Last week Yvonne and I closed on the sale of our Austin home and the purchase of another home in the Dallas area. The process was simpler than I remember from the past, and since we paid cash for the new home, we didn’t even need a notary. I just downloaded a few forms, signed them on the kitchen table, scanned into the computer, and sent them back to the Title Company through a secure email service. This experience foretells the future, but are crypto-currencies safe? Really safe?
The US Department of Health and Human Services (HHS) is soliciting research papers related to blockchain applications in healthcare. Blockchain is the enabling technology behind BitCoin and other crypto-currencies, and it’s catching on fast — maybe too fast. Judge for yourself.
Much more consumer education on the basics and workings of crypto-currency is needed, as well as a healthy bit of skepticism. This video, produced by the founders of Bitcoin and naturally biased, is a start. But does it fully address your skepticism?
Crypto-currency sure seems to be a lot better than government based currencies based on promises rather than gold, but the complexity of how it works gives many consumers pause, and for good reason. They worry about the potential for fraud or simple misunderstandings. That’s because they remember the global financial collapse, which was triggered by a housing bubble and complex financial instruments that no one, including regulators, understood. Thanks largely to misguided trust in complex mathematical principles; risky loans were packaged into mortgage-backed securities and derivatives that were given AAA ratings by Moody’s and Standard & Poors.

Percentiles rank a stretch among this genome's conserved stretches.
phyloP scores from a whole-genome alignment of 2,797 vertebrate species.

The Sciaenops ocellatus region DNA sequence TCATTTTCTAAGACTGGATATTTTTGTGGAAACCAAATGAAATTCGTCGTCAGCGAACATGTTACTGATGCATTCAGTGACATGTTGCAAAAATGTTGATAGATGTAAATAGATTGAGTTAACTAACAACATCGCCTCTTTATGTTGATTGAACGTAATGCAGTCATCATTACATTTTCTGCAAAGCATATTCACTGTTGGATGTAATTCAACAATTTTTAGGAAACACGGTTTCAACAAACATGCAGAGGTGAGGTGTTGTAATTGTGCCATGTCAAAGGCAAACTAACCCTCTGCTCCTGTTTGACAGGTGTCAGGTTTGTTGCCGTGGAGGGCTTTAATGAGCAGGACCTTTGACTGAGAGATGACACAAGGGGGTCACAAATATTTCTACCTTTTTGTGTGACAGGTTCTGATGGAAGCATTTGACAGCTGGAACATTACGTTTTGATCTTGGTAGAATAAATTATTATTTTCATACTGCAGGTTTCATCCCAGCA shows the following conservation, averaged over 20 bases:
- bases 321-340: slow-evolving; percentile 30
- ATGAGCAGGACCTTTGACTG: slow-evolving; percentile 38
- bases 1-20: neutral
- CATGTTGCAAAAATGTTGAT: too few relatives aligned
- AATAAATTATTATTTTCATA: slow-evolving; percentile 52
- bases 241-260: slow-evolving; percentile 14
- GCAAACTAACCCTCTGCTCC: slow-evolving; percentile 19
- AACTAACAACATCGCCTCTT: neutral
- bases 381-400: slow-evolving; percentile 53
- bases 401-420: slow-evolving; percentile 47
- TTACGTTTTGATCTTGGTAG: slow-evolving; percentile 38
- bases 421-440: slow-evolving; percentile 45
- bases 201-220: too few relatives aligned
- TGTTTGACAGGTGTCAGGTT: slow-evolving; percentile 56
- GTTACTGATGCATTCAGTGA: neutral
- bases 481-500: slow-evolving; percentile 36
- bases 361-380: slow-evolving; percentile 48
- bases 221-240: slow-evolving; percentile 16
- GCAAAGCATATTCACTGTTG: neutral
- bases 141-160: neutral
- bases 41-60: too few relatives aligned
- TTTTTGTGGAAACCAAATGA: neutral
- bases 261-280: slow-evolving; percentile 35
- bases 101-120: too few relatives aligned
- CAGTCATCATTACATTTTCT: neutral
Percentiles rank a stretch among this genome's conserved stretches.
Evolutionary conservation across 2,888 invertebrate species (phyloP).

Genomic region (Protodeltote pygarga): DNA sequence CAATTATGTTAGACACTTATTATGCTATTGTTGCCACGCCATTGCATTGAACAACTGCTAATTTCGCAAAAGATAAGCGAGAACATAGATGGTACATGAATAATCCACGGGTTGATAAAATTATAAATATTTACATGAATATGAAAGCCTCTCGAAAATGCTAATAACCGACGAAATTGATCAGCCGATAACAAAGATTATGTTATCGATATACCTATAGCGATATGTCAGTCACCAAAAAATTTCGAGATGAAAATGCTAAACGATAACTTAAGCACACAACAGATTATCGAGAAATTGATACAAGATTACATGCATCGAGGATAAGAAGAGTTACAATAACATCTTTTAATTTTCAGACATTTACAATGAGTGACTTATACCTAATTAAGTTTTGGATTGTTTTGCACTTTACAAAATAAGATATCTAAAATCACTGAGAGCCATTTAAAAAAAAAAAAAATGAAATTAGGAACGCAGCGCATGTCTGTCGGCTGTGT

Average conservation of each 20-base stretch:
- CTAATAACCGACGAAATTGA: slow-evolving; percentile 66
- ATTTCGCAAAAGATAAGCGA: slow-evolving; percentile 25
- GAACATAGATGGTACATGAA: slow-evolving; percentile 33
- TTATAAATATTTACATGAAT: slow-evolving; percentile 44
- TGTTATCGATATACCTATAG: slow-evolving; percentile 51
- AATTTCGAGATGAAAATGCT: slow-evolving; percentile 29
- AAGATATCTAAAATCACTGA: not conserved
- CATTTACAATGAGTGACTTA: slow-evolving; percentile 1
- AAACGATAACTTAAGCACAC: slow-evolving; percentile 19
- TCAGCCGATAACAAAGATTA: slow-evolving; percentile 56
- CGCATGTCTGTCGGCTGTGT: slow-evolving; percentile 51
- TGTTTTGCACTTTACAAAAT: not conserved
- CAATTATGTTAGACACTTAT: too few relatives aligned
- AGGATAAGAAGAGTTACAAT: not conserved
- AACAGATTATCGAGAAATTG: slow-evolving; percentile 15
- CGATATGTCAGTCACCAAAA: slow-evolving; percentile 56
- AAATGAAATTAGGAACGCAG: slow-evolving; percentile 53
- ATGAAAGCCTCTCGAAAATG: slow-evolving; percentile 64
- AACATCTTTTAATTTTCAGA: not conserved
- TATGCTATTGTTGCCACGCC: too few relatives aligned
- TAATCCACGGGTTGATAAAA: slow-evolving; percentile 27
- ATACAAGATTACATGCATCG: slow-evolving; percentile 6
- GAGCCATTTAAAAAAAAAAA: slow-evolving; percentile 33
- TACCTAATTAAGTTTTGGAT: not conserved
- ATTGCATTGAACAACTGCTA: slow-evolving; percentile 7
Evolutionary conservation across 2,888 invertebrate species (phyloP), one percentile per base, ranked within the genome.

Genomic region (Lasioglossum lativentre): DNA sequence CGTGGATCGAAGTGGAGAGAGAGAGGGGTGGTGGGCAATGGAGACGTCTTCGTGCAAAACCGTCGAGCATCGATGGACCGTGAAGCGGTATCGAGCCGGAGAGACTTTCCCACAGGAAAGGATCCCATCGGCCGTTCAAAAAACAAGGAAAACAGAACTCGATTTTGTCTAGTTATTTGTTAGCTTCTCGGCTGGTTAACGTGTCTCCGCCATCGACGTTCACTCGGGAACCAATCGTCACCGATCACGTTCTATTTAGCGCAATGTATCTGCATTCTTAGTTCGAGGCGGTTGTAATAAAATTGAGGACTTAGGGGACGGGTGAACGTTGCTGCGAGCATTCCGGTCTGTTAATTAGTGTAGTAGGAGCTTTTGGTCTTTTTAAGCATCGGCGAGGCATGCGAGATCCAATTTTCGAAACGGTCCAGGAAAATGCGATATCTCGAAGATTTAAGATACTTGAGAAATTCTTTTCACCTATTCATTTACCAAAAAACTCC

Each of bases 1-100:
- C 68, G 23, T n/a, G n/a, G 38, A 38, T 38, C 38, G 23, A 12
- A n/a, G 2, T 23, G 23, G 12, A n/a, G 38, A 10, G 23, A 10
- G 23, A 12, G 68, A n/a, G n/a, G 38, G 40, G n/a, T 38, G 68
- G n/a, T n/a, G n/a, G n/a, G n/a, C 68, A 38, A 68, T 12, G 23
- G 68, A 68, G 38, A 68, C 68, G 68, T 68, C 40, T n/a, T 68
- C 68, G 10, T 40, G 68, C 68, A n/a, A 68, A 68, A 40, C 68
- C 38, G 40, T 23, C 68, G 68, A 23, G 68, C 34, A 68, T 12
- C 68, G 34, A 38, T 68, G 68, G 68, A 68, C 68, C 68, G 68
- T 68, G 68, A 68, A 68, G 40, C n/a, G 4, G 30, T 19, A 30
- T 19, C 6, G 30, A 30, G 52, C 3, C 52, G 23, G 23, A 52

Could this happen again with crypto-currencies?
Have we learned enough from past mistakes? (See Texas Homebuilding and the Global Financial Collapse. I wrote this whitepaper in 2010 as Communications Director of Homeowners of Texas, a nonprofit consumer advocacy organization, to analyze the role homebuilding played in the collapse.)
Are crypto-currencies fail-safe?
Can they survive power failures, network outages, cyber criminals, or ransomware? How might individuals, organized crime syndicates, or rogue nation states exploit blind trust in crypto-currency for their own benefit? What vulnerabilities might be found with supercomputers and artificial intelligence available now, or in 50 or 100 years, given Moore’s Law and the exponentially accelerating rate of tech innovation? What could possibly go wrong? And what would be the impact? Until we have good answers to these difficult questions, skepticism is warranted.
As a technologist, I like the crypto-currency trend and see the benefits, but I also remember past results from putting so much faith in technologies we don’t fully understand or know how to regulate. That’s why I recommend reading my 2010 white paper.